City plans to adopt hybrid meeting model in law



ITHACA, NY—Remote meetings have been drawing prying eyes and irritated sighs since their widespread adoption at the start of the COVID-19 pandemic as workplaces and public agencies adapted to meeting remotely. But despite the technical difficulties, Zoom, Microsoft Teams, Skype or even Cisco WebEx have become indispensable tools in the industry’s Batbelt, and in the city of Ithaca, where officials are trying to ensure that at a minimum, a hybrid pattern of meetings can continue. The state of emergency that allows the city’s committees, commissions, and joint council to meet entirely remotely is due to expire in New York state on July 9.

The Municipal Council meeting on June 1 will be the one where a law authorizing the use of “videoconferencing for meetings of public bodies” will be considered. While there is a chance that the version of the law passed at the May 27 city administration committee meeting will be changed, the premise of at least continuing hybrid meetings seems very popular. The committee passed the law in council unanimously.

Remote meetings have made city government operations more transparent and accessible, and lightened the burden on city staff. However, by virtue of what the city of Ithaca can legally do, the convenience of remote meetings will belong to everyone except members of decision-making bodies.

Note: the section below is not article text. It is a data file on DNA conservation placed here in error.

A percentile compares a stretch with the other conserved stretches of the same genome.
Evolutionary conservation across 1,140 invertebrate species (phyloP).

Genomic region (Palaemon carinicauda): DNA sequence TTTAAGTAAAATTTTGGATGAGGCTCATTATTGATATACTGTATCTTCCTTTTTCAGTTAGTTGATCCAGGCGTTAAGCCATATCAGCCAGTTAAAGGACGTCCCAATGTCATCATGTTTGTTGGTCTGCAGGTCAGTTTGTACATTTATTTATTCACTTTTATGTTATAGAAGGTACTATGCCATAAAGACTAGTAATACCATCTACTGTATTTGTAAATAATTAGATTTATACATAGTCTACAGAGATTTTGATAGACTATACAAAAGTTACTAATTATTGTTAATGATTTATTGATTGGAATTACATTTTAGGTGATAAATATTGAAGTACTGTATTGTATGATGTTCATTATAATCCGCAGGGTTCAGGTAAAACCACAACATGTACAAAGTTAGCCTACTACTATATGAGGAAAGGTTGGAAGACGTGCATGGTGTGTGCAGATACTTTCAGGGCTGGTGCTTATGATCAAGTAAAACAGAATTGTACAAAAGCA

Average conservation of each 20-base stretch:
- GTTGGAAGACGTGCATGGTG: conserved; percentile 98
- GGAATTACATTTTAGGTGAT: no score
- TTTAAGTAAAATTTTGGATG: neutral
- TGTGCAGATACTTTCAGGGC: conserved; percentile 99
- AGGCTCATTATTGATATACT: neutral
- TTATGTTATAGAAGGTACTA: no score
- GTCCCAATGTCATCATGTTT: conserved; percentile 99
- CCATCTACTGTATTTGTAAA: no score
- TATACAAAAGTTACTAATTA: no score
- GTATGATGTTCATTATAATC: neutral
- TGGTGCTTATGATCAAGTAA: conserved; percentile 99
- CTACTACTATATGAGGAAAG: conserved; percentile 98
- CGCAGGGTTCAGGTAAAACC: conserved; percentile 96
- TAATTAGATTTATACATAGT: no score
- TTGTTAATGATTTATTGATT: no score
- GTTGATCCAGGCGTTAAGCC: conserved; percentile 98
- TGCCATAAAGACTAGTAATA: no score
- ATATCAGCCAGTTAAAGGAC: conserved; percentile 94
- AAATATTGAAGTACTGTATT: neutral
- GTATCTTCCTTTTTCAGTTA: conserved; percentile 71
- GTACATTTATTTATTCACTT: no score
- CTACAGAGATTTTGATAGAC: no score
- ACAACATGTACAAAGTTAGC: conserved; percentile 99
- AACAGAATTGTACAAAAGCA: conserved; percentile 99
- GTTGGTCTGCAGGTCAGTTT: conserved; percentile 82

In order to comply with New York State’s open meeting law, the majority of an official body must be present in a place accessible to the public. Any member of the organization who is not physically present and who attends remotely would have to meet the legal criteria of an “extraordinary circumstance”.

These should be “significant or unexpected”. Examples given in a memorandum sent to the common council in May include family emergencies, a severe weather event, a car accident, a medical event or unforeseen care responsibilities.

The only catch with holding meetings remotely is that it will require city staff to manage the remote and technical aspects of arranging the meeting, as well as the physical room in which the meetings take place.

This may mean that more city resources – i.e. taxpayers’ money – are sucked into holding meetings and additional stress is placed on the city’s IT departments, or less overall since city staff are regularly present at official meetings and could connect remotely.

City Attorney Ari Lavine said he knows many staffers would like to see the hybrid meeting law passed for the latter reason. “Rather than sitting in the boardroom for what can be three hours for a two-minute conversation, they can do other things, Lavine said, “including just doing other work sitting at their desks somewhere. share, or put their children to bed or eat dinner, or any number of other things.

At this point, there seems to be no turning back. When it comes to civic issues, remote meetings have enabled a new standard of transparency and public access.

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